Repost from Beautiful Losers Magazine.
Enjoy the read!
Repost from Beautiful Losers Magazine.
Enjoy the read!
The issue 1 of the Literary Magazine I’m working on together with a bunch of incredible people is out! One year after our first meeting – look at all the road we’ve traveled!
Thanks to all the artists that submitted, thanks to all the readers – now go there, and enjoy the read!
(and if you’re a writer/visual artist, why don’t you submit?)
Great interview! Thanks Sophia 🙂
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One early morning, I wrote the two magical words THE END after finishing the last chapter of my novel, Dead Men Naked.
Then I learned that THE END was not there yet. Sure, the story was over, but I discovered pretty soon that something else just started: the endless quest for a definition. If you’ve written a story, a book, a poem, you know that eventually someone will ask you, What is it about? And if you’re half like me, you’ll mumble some incoherent words about all the things that your story is not, without being able to find what definition your story would actually fit.
This feeling stayed with me the entirety of my quest for an agent, and resurfaced when I had to write the blurb for my short story collection, Of Life, Death, Aliens and Zombies. Was it Fantasy? Urban Fantasy? Modern Mythology? Magical Realism? All of those tags seemed to only grasp the surface of what I wrote.
So I did the most sensible thing – I avoided labels wherever I could, which for a short story collection was easy, because Amazon has a category just for it (even though I had to pick a second category and forced myself into Science Fiction – for now). I thought, let’s leave the definition to my first readers and reviewers.
When the first reviews came in, I was incredibly happy – because they were very good, comparing my work to authors such as Vonnegut, Fante, Bukowski – but I was also lost, because those same authors struggled with finding a defining name for their genre. My own readers couldn’t define my genre.
And now that the collection has traveled a bit, and Dead Men Naked is about to be published, I face the same challenge again. What genre do I write in? Is it Speculative fiction? Transrealism? Mystical neo-renaissance? Zeitgeist-y fiction?
I know my stories are quirky. I know they’re whimsical, poetical, and yes, philosophical in nature. I know there is a fairy-tale like air to them, if fairy tales were written for adults. I know they exist because I had something to say, a story to follow and share. So I hope you’ll forgive my lack of a definition – and hope you’ll enjoy them nevertheless.
My friend, poet exquisite Mr. Kevin Bateman, has a knack for gathering together great minds in spiritual places all around my favourite island.
This time, Kevin organised a great event called “Live Inside our Dream” at the Blackrock Castle and observatory, in Cork City, Ireland, and I’ve had the honour of being one of the participants, together with great writers and poets like (in order of appearance) John Mee, John W. Sexton, Danielle McLaughlin, Marie Gethins, and Kevin Doyle.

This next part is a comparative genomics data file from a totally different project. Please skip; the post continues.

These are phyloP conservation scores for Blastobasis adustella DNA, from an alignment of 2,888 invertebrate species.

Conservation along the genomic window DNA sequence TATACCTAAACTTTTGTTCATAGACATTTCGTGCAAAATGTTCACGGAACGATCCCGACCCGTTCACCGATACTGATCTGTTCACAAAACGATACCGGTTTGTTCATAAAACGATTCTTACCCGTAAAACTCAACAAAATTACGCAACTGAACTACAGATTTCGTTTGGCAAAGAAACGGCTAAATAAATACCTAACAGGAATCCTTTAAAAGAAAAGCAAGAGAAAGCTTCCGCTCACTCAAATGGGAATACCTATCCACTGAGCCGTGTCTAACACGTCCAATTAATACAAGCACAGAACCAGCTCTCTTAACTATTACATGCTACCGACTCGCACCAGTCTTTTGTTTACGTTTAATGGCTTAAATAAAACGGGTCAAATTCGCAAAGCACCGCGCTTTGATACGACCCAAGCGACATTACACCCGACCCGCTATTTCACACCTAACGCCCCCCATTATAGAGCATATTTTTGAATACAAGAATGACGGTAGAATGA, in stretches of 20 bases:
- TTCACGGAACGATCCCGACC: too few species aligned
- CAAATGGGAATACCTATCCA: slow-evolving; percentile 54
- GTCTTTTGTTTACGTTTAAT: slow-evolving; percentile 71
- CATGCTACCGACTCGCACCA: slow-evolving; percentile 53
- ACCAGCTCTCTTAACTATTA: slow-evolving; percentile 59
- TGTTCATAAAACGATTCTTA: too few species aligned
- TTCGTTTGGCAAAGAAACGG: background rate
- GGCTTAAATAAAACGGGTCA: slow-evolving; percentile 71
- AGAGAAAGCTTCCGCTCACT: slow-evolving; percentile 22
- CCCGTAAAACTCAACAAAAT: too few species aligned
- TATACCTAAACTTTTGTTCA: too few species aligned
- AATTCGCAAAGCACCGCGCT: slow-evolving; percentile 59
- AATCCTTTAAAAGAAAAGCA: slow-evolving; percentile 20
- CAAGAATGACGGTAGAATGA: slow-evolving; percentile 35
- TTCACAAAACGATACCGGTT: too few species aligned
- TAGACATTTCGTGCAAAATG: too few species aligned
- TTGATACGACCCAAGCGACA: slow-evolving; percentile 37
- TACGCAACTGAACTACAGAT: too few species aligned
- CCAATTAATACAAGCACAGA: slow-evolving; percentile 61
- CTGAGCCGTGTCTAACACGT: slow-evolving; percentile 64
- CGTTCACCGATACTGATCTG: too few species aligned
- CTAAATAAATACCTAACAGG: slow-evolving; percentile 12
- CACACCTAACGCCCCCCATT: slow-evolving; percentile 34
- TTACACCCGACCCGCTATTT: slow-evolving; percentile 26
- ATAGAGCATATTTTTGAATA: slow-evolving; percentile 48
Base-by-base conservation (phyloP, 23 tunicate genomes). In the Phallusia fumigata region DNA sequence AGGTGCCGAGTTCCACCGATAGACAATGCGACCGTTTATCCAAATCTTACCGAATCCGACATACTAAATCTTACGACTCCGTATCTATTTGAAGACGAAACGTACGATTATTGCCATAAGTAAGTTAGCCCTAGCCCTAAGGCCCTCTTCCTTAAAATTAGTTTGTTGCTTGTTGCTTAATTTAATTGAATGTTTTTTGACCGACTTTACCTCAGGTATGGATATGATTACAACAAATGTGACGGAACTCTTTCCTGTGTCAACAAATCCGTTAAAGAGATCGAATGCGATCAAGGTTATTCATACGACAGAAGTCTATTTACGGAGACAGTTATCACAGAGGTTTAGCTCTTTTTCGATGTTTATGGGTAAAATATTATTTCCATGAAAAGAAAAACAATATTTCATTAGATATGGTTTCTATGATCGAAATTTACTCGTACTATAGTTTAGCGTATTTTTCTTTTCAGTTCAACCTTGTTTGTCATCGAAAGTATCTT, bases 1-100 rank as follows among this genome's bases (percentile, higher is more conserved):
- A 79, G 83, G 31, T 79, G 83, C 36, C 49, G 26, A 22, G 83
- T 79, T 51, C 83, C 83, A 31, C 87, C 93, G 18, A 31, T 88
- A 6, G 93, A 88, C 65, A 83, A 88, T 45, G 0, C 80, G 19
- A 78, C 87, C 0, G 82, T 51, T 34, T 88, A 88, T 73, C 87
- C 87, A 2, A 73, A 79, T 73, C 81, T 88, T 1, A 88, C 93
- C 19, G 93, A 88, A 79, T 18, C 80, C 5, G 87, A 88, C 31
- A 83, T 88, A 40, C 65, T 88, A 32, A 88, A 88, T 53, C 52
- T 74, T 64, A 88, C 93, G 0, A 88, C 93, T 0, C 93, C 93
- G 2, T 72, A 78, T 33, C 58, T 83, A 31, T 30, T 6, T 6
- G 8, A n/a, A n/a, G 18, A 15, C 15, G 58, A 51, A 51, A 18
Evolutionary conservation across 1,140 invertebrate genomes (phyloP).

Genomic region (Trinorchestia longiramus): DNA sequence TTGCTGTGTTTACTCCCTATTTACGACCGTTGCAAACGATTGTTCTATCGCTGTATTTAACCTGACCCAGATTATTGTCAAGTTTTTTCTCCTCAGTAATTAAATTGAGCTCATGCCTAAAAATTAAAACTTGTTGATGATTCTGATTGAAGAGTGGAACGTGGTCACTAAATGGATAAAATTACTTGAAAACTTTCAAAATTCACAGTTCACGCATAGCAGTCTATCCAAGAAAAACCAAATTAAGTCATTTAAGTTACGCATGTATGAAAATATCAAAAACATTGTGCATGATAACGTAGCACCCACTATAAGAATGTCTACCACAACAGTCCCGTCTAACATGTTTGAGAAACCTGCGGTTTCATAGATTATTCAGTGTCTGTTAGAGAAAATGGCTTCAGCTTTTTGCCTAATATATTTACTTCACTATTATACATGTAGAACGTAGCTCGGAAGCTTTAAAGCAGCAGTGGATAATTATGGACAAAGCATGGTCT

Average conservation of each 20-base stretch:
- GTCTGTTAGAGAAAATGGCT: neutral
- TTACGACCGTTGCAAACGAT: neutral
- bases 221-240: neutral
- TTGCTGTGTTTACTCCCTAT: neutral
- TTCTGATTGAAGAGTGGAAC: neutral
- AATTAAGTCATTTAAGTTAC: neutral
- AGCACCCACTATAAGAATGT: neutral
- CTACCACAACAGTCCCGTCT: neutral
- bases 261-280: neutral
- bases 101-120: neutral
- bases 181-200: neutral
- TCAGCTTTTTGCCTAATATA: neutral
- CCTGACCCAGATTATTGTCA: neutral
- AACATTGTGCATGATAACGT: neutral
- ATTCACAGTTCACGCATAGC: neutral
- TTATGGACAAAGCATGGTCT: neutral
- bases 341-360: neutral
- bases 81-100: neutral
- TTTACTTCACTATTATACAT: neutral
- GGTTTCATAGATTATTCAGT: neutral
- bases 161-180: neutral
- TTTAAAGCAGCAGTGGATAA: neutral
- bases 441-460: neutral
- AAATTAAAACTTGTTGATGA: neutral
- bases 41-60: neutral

I’ve read “The Name of the Rose” upon request of our good Kevin (starting at 16:30 in the video) but my suggestion is, if you have 40 minutes to spare, watch the full event, because in this time and age, having so many great writers all together reading their work is a pearl to be cherished.
Enjoy and happy Sunday!
Just. Finish. Things.
One of my favourite authors once said:
I’m not interested in writing short stories. Anything that doesn’t take years of your life and drive you to suicide hardly seems worth.
- Cormac McCarthy
Of course I read this quote exactly when I was writing short stories again. At that particular point, he almost convinced me that my stories shouldn’t see the light of day, and should stay in my digital drawer forever.
But then I realised something. Cormac McCarthy, for how amazing he might be, said what he said because he didn’t feel he was good enough to write short stories. He did write two shorts indeed, Wake for Susan and A Drowning incident, while he was still in College. And if you read them, while you’ll see the genius lying behind the phrases, you wouldn’t recognise Cormac.
That’s because short stories are hard. And actually, a good short story is harder than a full novel. Yes, in a novel you need to be careful with timing, consistency, and keep the reader entertained until the end. But the power of a longer work resides in the fact that, if you played your cards correctly, the reader will want to know how it ends, because (s)he’s invested a good amount of time in the characters already.
In a short story, you need to pack a story, a meaning, sympathetic characters, antagonists – all in a short space. Short stories are the chocolate pralines of baking – you see those little things and think they’re awesome, and you can eat a whole bunch of them, but you never stop to think how much time a single one took to make.
That’s when it hit me. Instead of sending the short stories out and get them published on Literary Magazines, I should organise them in a collection; much alike chocolate pralines, a single one might not placate the hunger, but a box of them might work just fine.
So here it is, my box of chocolates for you. Someone said about chocolate boxes, You never know what you’re gonna get, but that’s part of the beauty; you will find some of them incredibly tasty (Bathroom Love) and would wonder why you don’t have more of it, while some other might be less punchy but leave a lingering aftertaste (The Announcement). And at the end, there’s also a bigger slice of cake (Impurita’), for the reader who will find himself or herself hungry after all that amuse-bouche.